Australian Open arrivals hit by positive COVID tests
Less than 48 hours after the first planeload of players arrived for the delayed Australian Open on charter jets from around the world, the first tennis major of the year and often dubbed the “Happy Slam” by Roger Federer and others appeared to be anything but.
Two-time Australian Open champion Victoria Azarenka was reported by local media Saturday to be among a group of players set to be confined to their hotel rooms for the next 14 days after two positive coronavirus tests emerged from their charter flight from Los Angeles.
The Australian Open is set to start Feb. 8, three weeks later than usual because of COVID-19 quarantining protocols.
Melbourne’s Herald Sun newspaper reported that an email was sent to all players and officials who were aboard the flight which stated they would no longer be able to leave their quarantine hotel to train. That would mean the only workouts they’d be able to have would be on an exercise bike left in the rooms of all of the players.
Other players will be allowed to train under strict conditions and with supervision for up to five hours a day.
The Herald Sun said the email from tennis officials told players who arrived on a flight from LAX that landed in Melbourne at 5:15 a.m. on Friday that health authorities had reported two positive COVID-19 PCR tests after arrival.
“The Chief Health Officer has reviewed the flight and has determined that everyone on board needs to isolate and will be confined to their rooms for the 14-day quarantine period,” the email continued. “We know this is not how you imagined your preparations for the AO would start but our entire team is here to support and do everything we can to get you through this.”
Players and officials were supposed to have received a negative COVID-19 tests before they boarded their flights. The players who tested positive on arrival have not been publicly identified, and Tennis Australia has not commented.
There was also some early controversy when it was revealed that top 30-ranked player Dayana Yastremska of Ukraine, who was provisionally suspended for failing an out-of-competition doping test on Jan. 8, flew to Australia and was also among those players in quarantine.
The International Tennis Federation said 20-year-old Yastremska tested positive for mesterolone metabolite, a prohibited substance that can be used to boost testosterone.
However, the ITF on Friday said Yastremska still has the right to have her provisional suspension lifted, and that if it was, she would be able to compete at Melbourne Park. The only way that could occur is if Yastremska began her 14-day quarantine this week.
Azarenka, who won the tournament in 2012 and 2013, tweeted Friday: “Made it to Melbourne! Thank you everyone so much for making it happen. I can only imagine how many hours of work and compromise it took for us to be here! Thank you.”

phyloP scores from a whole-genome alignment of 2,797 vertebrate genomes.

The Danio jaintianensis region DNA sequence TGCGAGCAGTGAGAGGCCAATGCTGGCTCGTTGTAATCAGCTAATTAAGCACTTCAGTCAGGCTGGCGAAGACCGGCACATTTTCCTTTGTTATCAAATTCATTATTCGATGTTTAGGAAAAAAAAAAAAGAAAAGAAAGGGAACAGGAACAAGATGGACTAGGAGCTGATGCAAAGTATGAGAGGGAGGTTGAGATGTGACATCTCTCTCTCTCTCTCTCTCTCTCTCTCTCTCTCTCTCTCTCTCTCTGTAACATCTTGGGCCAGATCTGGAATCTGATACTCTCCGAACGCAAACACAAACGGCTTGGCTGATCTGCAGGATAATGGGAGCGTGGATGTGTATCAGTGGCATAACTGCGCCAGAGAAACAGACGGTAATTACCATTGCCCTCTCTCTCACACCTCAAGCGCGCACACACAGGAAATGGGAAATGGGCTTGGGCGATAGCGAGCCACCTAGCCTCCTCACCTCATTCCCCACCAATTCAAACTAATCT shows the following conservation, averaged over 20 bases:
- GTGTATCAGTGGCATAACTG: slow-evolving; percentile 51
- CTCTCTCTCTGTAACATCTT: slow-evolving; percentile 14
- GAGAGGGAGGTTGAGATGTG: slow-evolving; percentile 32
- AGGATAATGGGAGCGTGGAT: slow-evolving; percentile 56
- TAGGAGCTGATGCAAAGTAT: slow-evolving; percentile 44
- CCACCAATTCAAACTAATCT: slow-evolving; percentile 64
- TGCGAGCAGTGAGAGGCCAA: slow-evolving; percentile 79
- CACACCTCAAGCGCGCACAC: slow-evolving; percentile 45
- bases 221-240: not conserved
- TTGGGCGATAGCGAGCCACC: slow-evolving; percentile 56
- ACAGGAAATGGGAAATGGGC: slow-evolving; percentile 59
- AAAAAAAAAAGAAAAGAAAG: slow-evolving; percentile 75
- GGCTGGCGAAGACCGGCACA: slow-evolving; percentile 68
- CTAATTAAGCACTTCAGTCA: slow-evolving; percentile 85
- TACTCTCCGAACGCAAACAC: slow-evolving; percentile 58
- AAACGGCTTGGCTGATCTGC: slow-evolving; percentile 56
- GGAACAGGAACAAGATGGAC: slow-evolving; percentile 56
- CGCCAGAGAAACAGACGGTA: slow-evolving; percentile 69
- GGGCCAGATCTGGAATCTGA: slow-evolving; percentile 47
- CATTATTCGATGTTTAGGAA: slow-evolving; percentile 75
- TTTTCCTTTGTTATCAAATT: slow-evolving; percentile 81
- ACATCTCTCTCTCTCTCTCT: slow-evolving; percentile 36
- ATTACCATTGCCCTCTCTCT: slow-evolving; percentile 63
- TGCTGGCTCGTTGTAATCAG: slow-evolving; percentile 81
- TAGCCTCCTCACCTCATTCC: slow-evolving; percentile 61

She included what appeared to be a selfie next to a window with downtown city views. Azarenka has not tweeted again since.
The charters and the early arrivals are all part of Tennis Australia’s attempt to have the tournament happen despite a general ban on international arrivals into the country.
Australia has done a good job of containing the coronavirus, with 909 deaths nationally. Victoria state, which has as its capital Melbourne, accounted for 810 of those during a second wave three months ago which resulted in overnight curfews and lockdowns for the city.
Five-time finalist Andy Murray’s status for the tournament was put in doubt after he tested positive for COVID-19 only days before his planned flight to Melbourne. The tournament says that the three-time Grand Slam champion, who was given a wild card for Melbourne, is isolating at home in Britain.
Also Americans Madison Keys and Tennys Sandgren returned positive tests, but Sandgren was given permission to fly.
Sandgren originally tested positive in November, and Victorian state health authorities in Australia determined he was no longer contagious though still shedding viral particles.
The 15 charter flights to Australia were restricted to 25% capacity, and arrived over a 36-hour period ending early Saturday.
The Australian Open draw will be held Feb. 4, four days ahead of the start of the main tournament, which ends Feb. 21 with the men’s singles final.
Novak Djokovic, Rafael Nadal and Serena Williams are among a group of players involved in an exhibition event in Adelaide, South Australia state, on Jan. 29. Those players flew straight to Adelaide to begin their hotel quarantine period.
One big-name player missing is 20-time Grand Slam singles champion Federer, who first coined the “Happy Slam” reference for the Australian Open. He said three weeks ago that he was not fit to play.